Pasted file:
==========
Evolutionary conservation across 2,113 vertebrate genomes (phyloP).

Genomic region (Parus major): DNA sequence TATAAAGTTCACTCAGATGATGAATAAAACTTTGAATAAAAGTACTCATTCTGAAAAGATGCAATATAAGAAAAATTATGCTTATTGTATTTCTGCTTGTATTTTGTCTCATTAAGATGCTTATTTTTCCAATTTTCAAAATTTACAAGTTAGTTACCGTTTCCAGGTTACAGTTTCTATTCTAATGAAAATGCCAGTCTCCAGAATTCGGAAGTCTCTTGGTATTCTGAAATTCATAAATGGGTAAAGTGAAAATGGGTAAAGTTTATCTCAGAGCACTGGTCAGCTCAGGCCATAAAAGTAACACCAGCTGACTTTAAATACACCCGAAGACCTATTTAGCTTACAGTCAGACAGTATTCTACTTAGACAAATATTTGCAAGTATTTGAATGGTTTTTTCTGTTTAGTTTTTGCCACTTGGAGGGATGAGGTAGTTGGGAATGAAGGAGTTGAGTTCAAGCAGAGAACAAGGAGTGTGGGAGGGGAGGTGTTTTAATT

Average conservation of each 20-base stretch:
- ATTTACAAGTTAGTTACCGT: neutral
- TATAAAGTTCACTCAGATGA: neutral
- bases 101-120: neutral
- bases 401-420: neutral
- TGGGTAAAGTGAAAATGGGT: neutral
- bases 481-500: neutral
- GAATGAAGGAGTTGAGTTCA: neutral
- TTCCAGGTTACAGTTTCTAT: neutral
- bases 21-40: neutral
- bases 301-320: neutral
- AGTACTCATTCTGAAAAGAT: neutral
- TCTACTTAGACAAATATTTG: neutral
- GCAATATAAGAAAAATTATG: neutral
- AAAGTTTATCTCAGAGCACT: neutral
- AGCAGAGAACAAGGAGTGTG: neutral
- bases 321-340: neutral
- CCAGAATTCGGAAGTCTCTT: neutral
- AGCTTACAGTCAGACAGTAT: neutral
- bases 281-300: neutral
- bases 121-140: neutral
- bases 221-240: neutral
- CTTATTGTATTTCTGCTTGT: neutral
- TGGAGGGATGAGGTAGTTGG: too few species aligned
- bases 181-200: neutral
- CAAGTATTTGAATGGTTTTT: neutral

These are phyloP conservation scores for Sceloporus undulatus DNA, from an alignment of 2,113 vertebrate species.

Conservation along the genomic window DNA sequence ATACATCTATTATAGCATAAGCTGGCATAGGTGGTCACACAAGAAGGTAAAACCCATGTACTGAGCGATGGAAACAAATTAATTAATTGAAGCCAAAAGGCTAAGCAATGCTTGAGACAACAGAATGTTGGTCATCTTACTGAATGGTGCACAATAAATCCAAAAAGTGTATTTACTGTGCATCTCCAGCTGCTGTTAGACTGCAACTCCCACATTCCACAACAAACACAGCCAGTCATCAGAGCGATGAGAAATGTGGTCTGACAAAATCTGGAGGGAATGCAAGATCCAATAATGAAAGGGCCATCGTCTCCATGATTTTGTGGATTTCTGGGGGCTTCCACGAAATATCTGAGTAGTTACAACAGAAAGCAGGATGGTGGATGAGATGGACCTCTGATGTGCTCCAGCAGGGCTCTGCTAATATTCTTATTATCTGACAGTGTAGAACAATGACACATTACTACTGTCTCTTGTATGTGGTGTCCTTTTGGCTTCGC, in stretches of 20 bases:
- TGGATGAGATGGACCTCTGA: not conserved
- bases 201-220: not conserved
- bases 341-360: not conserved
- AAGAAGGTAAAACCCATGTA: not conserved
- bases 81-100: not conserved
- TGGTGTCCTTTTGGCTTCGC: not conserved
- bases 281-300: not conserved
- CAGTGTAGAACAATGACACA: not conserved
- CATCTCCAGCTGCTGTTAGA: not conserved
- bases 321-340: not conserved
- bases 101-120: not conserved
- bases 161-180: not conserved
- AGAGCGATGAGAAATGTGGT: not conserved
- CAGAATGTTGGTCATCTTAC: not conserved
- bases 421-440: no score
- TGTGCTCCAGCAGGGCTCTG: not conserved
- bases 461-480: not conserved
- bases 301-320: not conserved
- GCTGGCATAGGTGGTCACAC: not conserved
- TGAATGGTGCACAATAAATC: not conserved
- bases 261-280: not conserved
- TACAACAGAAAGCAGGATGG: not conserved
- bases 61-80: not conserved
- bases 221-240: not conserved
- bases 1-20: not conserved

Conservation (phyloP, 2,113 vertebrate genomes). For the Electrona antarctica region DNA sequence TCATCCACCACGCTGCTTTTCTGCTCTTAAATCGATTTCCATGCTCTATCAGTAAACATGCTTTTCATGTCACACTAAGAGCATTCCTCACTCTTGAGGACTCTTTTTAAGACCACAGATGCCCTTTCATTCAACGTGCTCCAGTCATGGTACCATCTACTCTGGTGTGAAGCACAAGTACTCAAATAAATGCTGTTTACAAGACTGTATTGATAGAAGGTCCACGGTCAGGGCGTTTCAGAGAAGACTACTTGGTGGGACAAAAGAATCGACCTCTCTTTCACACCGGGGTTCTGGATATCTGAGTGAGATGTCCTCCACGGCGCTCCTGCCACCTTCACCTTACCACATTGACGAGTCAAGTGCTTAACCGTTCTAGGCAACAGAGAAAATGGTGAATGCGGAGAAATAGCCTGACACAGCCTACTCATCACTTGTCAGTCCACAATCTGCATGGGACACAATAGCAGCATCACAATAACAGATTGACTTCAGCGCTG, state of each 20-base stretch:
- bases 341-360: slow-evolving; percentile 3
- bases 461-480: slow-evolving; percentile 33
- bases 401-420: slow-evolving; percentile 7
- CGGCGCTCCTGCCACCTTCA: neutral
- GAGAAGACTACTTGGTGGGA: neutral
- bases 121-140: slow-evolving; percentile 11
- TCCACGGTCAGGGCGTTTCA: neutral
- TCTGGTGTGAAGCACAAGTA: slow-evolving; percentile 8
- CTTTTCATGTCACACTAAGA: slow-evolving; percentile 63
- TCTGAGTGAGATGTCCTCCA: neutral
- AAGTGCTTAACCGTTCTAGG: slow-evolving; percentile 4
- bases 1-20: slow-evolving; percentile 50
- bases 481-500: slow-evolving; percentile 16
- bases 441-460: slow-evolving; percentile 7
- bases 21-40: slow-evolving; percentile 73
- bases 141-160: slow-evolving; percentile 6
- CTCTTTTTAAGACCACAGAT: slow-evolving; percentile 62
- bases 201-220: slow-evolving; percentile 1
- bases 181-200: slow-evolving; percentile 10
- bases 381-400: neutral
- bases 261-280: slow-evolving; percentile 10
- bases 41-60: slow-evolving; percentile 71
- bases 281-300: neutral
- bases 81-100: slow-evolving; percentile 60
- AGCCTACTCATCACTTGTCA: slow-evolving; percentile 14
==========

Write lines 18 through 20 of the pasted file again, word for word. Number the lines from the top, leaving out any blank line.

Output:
- AGCAGAGAACAAGGAGTGTG: neutral
- bases 321-340: neutral
- CCAGAATTCGGAAGTCTCTT: neutral